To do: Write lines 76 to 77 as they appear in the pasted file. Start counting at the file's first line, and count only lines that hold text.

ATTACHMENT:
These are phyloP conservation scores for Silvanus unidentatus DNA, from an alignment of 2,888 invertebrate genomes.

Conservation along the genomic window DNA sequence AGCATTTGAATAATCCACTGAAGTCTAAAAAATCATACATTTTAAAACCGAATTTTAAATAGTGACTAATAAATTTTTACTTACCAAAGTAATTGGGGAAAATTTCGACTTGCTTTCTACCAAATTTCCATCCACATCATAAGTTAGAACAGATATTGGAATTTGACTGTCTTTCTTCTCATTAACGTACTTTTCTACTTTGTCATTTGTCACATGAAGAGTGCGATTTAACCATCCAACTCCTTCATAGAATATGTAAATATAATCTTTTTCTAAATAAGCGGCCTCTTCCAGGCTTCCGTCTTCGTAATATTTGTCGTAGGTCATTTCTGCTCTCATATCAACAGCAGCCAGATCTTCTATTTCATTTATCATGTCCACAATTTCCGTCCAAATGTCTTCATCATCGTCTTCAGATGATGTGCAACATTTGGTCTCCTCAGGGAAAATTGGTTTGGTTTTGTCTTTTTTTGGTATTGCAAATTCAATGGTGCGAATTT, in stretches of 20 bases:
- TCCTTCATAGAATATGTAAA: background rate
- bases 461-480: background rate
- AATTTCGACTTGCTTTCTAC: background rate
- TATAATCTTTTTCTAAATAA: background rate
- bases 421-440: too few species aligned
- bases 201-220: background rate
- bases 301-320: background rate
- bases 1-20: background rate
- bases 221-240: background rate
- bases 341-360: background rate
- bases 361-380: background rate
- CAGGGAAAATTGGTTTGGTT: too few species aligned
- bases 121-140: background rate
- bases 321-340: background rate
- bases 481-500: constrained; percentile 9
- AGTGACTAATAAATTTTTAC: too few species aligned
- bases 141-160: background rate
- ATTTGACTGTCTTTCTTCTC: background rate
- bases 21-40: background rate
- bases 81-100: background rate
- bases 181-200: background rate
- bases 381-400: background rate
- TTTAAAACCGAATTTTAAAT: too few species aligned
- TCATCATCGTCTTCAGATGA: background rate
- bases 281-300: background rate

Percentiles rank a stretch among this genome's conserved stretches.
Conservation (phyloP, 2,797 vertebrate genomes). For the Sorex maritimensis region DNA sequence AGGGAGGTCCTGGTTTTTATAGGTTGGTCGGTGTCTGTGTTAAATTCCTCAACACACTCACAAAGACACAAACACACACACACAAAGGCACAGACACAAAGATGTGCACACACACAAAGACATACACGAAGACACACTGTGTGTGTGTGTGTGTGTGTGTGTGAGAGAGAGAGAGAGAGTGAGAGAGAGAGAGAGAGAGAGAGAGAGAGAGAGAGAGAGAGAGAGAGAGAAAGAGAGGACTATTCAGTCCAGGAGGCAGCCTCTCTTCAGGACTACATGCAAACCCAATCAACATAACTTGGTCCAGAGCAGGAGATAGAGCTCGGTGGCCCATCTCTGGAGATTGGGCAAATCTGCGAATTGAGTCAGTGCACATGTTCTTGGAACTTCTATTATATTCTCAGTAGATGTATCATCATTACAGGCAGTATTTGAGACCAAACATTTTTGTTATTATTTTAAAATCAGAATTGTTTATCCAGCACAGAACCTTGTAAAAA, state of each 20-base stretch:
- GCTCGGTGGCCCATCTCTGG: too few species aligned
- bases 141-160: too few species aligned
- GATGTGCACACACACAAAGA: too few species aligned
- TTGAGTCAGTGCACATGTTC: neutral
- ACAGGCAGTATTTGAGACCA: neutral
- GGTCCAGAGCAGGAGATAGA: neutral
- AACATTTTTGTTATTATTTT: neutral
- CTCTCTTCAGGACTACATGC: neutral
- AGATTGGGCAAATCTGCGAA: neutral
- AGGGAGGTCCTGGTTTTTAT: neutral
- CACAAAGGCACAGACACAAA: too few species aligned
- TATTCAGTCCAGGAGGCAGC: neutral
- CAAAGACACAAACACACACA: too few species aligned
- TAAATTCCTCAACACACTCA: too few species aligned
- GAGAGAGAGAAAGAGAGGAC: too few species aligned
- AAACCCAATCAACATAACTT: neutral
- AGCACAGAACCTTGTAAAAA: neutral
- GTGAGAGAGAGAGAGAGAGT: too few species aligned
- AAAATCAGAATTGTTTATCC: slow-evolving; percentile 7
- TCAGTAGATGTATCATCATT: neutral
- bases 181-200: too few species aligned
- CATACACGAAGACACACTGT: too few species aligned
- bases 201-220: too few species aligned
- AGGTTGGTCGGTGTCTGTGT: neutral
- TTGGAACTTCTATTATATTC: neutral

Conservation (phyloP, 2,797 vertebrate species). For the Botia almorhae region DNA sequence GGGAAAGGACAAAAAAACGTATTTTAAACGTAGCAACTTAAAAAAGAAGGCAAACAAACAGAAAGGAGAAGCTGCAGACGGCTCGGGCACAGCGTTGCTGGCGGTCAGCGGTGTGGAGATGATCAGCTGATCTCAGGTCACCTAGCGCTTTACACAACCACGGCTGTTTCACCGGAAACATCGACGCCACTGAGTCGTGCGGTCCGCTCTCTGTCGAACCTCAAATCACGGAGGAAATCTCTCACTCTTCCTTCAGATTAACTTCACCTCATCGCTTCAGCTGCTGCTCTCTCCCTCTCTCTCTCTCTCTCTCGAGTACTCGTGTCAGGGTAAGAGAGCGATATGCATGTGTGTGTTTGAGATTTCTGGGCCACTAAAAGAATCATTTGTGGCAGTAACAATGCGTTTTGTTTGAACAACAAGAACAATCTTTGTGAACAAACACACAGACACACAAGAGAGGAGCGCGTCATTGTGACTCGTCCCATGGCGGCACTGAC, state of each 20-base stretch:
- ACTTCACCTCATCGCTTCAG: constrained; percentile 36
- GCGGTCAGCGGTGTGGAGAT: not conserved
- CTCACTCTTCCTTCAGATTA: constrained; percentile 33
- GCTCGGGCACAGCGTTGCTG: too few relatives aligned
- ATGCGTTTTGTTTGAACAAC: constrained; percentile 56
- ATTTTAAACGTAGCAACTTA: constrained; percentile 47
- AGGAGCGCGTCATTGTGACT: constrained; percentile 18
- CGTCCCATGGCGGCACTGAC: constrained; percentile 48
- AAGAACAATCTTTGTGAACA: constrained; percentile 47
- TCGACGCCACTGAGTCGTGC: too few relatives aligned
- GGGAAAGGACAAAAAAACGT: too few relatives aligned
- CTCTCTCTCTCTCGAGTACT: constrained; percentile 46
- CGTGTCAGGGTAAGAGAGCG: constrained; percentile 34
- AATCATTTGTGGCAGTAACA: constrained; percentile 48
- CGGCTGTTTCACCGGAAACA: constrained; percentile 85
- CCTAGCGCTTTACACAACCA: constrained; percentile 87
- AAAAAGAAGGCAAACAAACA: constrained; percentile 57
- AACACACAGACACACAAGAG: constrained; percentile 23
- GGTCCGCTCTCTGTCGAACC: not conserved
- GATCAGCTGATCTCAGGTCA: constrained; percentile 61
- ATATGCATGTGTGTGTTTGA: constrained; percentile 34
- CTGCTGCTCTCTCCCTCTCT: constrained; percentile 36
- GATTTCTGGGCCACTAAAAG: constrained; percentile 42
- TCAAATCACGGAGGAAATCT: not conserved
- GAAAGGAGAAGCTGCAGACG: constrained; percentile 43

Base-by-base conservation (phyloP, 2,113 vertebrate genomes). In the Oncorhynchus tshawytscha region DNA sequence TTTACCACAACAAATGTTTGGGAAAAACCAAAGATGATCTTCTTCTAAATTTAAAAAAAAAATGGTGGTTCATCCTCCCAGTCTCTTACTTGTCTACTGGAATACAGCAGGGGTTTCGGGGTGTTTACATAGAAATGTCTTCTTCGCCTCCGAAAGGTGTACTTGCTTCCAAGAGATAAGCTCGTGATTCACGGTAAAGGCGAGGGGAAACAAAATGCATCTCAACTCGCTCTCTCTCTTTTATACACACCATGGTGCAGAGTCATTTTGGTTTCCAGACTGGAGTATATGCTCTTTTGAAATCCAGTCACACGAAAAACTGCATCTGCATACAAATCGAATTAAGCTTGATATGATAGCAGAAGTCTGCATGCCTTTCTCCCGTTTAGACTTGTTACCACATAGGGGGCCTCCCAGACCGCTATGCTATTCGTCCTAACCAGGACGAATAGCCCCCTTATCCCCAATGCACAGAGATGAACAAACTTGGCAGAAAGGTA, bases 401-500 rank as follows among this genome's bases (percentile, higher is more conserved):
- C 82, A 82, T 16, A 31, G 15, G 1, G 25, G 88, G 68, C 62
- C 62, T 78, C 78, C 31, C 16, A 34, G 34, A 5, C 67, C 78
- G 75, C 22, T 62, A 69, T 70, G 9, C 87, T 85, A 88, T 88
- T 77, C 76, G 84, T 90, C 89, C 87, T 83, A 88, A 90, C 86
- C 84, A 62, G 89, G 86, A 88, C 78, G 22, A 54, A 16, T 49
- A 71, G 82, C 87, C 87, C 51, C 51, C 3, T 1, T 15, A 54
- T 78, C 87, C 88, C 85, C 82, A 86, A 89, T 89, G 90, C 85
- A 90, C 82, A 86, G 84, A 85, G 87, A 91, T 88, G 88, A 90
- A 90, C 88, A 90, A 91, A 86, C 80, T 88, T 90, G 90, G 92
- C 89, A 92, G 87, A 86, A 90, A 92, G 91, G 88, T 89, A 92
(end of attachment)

- ATATGCATGTGTGTGTTTGA: constrained; percentile 34
- CTGCTGCTCTCTCCCTCTCT: constrained; percentile 36